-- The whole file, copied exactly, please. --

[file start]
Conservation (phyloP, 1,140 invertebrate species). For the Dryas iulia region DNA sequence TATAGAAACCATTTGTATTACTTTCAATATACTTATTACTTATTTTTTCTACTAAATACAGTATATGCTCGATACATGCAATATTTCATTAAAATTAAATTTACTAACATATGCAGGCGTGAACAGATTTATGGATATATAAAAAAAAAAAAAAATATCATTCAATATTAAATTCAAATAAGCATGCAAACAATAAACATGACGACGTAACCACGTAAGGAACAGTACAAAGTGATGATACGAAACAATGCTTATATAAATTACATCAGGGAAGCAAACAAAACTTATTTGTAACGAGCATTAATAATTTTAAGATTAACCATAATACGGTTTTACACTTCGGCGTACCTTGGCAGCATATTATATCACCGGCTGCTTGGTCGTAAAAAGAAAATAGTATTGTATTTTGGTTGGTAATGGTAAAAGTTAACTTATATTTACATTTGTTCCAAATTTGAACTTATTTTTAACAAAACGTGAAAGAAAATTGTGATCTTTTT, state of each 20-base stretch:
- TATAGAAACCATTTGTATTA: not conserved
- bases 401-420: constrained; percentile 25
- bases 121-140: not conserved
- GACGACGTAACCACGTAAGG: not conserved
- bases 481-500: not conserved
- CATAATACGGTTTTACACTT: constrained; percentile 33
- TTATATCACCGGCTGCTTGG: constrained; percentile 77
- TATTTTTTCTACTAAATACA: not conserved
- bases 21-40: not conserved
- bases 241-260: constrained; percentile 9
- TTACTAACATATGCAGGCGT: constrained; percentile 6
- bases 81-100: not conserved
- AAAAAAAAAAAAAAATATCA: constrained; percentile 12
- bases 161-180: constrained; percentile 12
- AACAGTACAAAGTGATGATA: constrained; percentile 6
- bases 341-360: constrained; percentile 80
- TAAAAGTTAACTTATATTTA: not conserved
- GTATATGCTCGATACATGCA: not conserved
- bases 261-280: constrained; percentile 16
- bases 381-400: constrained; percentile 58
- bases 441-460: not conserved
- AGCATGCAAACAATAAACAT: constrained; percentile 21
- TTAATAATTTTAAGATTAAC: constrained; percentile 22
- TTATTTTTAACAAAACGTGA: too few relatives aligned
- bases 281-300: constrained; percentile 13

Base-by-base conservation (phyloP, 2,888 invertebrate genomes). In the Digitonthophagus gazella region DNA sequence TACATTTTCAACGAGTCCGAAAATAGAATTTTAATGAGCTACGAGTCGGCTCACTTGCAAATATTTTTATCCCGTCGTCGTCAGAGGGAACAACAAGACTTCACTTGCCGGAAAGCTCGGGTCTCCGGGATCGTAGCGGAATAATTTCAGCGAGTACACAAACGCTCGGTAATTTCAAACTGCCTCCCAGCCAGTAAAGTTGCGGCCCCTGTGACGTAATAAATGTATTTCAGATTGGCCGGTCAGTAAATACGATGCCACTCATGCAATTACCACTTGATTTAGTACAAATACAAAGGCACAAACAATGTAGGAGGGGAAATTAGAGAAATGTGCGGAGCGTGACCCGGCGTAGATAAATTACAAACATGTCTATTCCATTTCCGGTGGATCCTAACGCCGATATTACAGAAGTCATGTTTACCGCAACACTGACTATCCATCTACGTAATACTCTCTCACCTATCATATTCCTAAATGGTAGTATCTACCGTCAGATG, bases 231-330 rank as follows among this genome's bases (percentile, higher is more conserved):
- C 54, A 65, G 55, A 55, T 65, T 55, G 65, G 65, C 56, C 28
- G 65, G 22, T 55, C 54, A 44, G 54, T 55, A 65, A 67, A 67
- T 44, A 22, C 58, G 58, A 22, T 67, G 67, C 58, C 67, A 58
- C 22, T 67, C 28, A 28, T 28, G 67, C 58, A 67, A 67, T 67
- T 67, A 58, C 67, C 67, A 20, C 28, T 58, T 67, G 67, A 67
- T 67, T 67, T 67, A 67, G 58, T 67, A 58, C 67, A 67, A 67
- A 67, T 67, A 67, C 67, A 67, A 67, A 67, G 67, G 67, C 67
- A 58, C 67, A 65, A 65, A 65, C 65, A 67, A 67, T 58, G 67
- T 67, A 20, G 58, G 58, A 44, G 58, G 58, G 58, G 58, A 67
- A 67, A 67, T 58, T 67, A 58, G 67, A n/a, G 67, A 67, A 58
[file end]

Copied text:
Conservation (phyloP, 1,140 invertebrate species). For the Dryas iulia region DNA sequence TATAGAAACCATTTGTATTACTTTCAATATACTTATTACTTATTTTTTCTACTAAATACAGTATATGCTCGATACATGCAATATTTCATTAAAATTAAATTTACTAACATATGCAGGCGTGAACAGATTTATGGATATATAAAAAAAAAAAAAAATATCATTCAATATTAAATTCAAATAAGCATGCAAACAATAAACATGACGACGTAACCACGTAAGGAACAGTACAAAGTGATGATACGAAACAATGCTTATATAAATTACATCAGGGAAGCAAACAAAACTTATTTGTAACGAGCATTAATAATTTTAAGATTAACCATAATACGGTTTTACACTTCGGCGTACCTTGGCAGCATATTATATCACCGGCTGCTTGGTCGTAAAAAGAAAATAGTATTGTATTTTGGTTGGTAATGGTAAAAGTTAACTTATATTTACATTTGTTCCAAATTTGAACTTATTTTTAACAAAACGTGAAAGAAAATTGTGATCTTTTT, state of each 20-base stretch:
- TATAGAAACCATTTGTATTA: not conserved
- bases 401-420: constrained; percentile 25
- bases 121-140: not conserved
- GACGACGTAACCACGTAAGG: not conserved
- bases 481-500: not conserved
- CATAATACGGTTTTACACTT: constrained; percentile 33
- TTATATCACCGGCTGCTTGG: constrained; percentile 77
- TATTTTTTCTACTAAATACA: not conserved
- bases 21-40: not conserved
- bases 241-260: constrained; percentile 9
- TTACTAACATATGCAGGCGT: constrained; percentile 6
- bases 81-100: not conserved
- AAAAAAAAAAAAAAATATCA: constrained; percentile 12
- bases 161-180: constrained; percentile 12
- AACAGTACAAAGTGATGATA: constrained; percentile 6
- bases 341-360: constrained; percentile 80
- TAAAAGTTAACTTATATTTA: not conserved
- GTATATGCTCGATACATGCA: not conserved
- bases 261-280: constrained; percentile 16
- bases 381-400: constrained; percentile 58
- bases 441-460: not conserved
- AGCATGCAAACAATAAACAT: constrained; percentile 21
- TTAATAATTTTAAGATTAAC: constrained; percentile 22
- TTATTTTTAACAAAACGTGA: too few relatives aligned
- bases 281-300: constrained; percentile 13

Base-by-base conservation (phyloP, 2,888 invertebrate genomes). In the Digitonthophagus gazella region DNA sequence TACATTTTCAACGAGTCCGAAAATAGAATTTTAATGAGCTACGAGTCGGCTCACTTGCAAATATTTTTATCCCGTCGTCGTCAGAGGGAACAACAAGACTTCACTTGCCGGAAAGCTCGGGTCTCCGGGATCGTAGCGGAATAATTTCAGCGAGTACACAAACGCTCGGTAATTTCAAACTGCCTCCCAGCCAGTAAAGTTGCGGCCCCTGTGACGTAATAAATGTATTTCAGATTGGCCGGTCAGTAAATACGATGCCACTCATGCAATTACCACTTGATTTAGTACAAATACAAAGGCACAAACAATGTAGGAGGGGAAATTAGAGAAATGTGCGGAGCGTGACCCGGCGTAGATAAATTACAAACATGTCTATTCCATTTCCGGTGGATCCTAACGCCGATATTACAGAAGTCATGTTTACCGCAACACTGACTATCCATCTACGTAATACTCTCTCACCTATCATATTCCTAAATGGTAGTATCTACCGTCAGATG, bases 231-330 rank as follows among this genome's bases (percentile, higher is more conserved):
- C 54, A 65, G 55, A 55, T 65, T 55, G 65, G 65, C 56, C 28
- G 65, G 22, T 55, C 54, A 44, G 54, T 55, A 65, A 67, A 67
- T 44, A 22, C 58, G 58, A 22, T 67, G 67, C 58, C 67, A 58
- C 22, T 67, C 28, A 28, T 28, G 67, C 58, A 67, A 67, T 67
- T 67, A 58, C 67, C 67, A 20, C 28, T 58, T 67, G 67, A 67
- T 67, T 67, T 67, A 67, G 58, T 67, A 58, C 67, A 67, A 67
- A 67, T 67, A 67, C 67, A 67, A 67, A 67, G 67, G 67, C 67
- A 58, C 67, A 65, A 65, A 65, C 65, A 67, A 67, T 58, G 67
- T 67, A 20, G 58, G 58, A 44, G 58, G 58, G 58, G 58, A 67
- A 67, A 67, T 58, T 67, A 58, G 67, A n/a, G 67, A 67, A 58